Financing Sustainable Development Goals- According to the UN MDG (Millennium Development Goals) 2014 report[6], despite high economic growth in 2010, 1/3rd of the world’s 1.2 billion extreme poor lived in India.[7] The gap of funding can only be covered, by increasing the private sector investments, especially in infrastructure, food security, and climate change sectors.

Monitoring & Ownership-The third major challenge is for ownership. Though NITI Aayog plays a major role in tracking the progress of goals, its members have expressed their concern about the enormous task.

Measuring Progress- It is the major challenge of not being able to measure the progress or achievement of goals. The government has also admitted that the non-availability of appropriate data has made the measurement of progress impossible.


CONCLUSION


India is a country with the second largest population in the world. The steps required to be taken by India to achieve sustainable development goals matter a lot to the world. If India is successful in achieving these goals, then this would mean a large section of the world has achieved it. Therefore, India must develop methods for implementation, monitoring, and measuring the progress of these goals. The biggest challenge to be resolved is the development of suitable indicators that will help in the measurement of the progress. It can only be done, through the development of the Indian Index for Sustainable Development.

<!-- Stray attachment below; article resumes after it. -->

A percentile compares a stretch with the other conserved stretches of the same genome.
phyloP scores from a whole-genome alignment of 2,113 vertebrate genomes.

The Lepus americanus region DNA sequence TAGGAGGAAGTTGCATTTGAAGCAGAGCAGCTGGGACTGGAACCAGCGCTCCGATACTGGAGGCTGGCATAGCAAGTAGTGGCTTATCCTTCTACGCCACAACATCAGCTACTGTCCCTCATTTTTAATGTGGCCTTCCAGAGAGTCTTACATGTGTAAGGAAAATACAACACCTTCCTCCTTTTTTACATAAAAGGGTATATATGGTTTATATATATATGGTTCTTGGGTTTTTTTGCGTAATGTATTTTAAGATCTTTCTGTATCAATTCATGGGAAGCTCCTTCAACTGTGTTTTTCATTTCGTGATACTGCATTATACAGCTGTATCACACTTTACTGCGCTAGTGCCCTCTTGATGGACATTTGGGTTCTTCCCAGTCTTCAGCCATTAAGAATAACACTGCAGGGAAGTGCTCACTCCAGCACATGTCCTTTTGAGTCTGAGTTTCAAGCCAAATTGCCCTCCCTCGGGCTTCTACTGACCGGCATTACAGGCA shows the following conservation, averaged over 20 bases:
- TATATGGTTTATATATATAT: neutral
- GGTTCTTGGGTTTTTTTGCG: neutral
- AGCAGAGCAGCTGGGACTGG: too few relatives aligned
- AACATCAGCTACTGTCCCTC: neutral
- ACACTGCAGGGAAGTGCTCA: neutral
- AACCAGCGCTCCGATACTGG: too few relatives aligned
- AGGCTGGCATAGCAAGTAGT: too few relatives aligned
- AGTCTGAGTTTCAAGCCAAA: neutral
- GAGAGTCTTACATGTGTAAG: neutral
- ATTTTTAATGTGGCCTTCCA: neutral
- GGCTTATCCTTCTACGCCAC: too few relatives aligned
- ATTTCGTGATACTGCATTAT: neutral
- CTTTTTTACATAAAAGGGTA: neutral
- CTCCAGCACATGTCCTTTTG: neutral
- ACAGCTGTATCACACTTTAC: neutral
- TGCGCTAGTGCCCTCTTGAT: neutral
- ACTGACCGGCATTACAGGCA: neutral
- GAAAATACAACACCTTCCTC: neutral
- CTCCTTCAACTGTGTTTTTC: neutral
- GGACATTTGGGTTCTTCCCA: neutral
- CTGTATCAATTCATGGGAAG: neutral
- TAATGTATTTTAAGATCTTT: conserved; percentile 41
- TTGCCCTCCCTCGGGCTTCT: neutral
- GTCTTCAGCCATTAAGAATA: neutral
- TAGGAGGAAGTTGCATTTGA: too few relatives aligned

References:

[1] World Commission for Environmental Development Report, https://sustainabledevelopment.un.org/content/documents/5987our-common-future.pdf [2] What is Sustainable development?, https://sustainabilityx.co/what-is-sustainable-development-508beedcac0e [3] Sustainable Development Goals, https://www.undp.org/content/undp/en/home/sustainable-development-goals.html [4] http://niti.gov.in/ [5] SDG, United Nations in India, https://in.one.un.org/page/sustainable-development-goals/#:~:text=The%20UN%20Country%20Team%20in,financing%20to%20achieve%20the%20SDGs. [6] UNMDG report 2014, https://www.un.org/millenniumgoals/2014%20MDG%20report/MDG%202014%20English%20web.pdf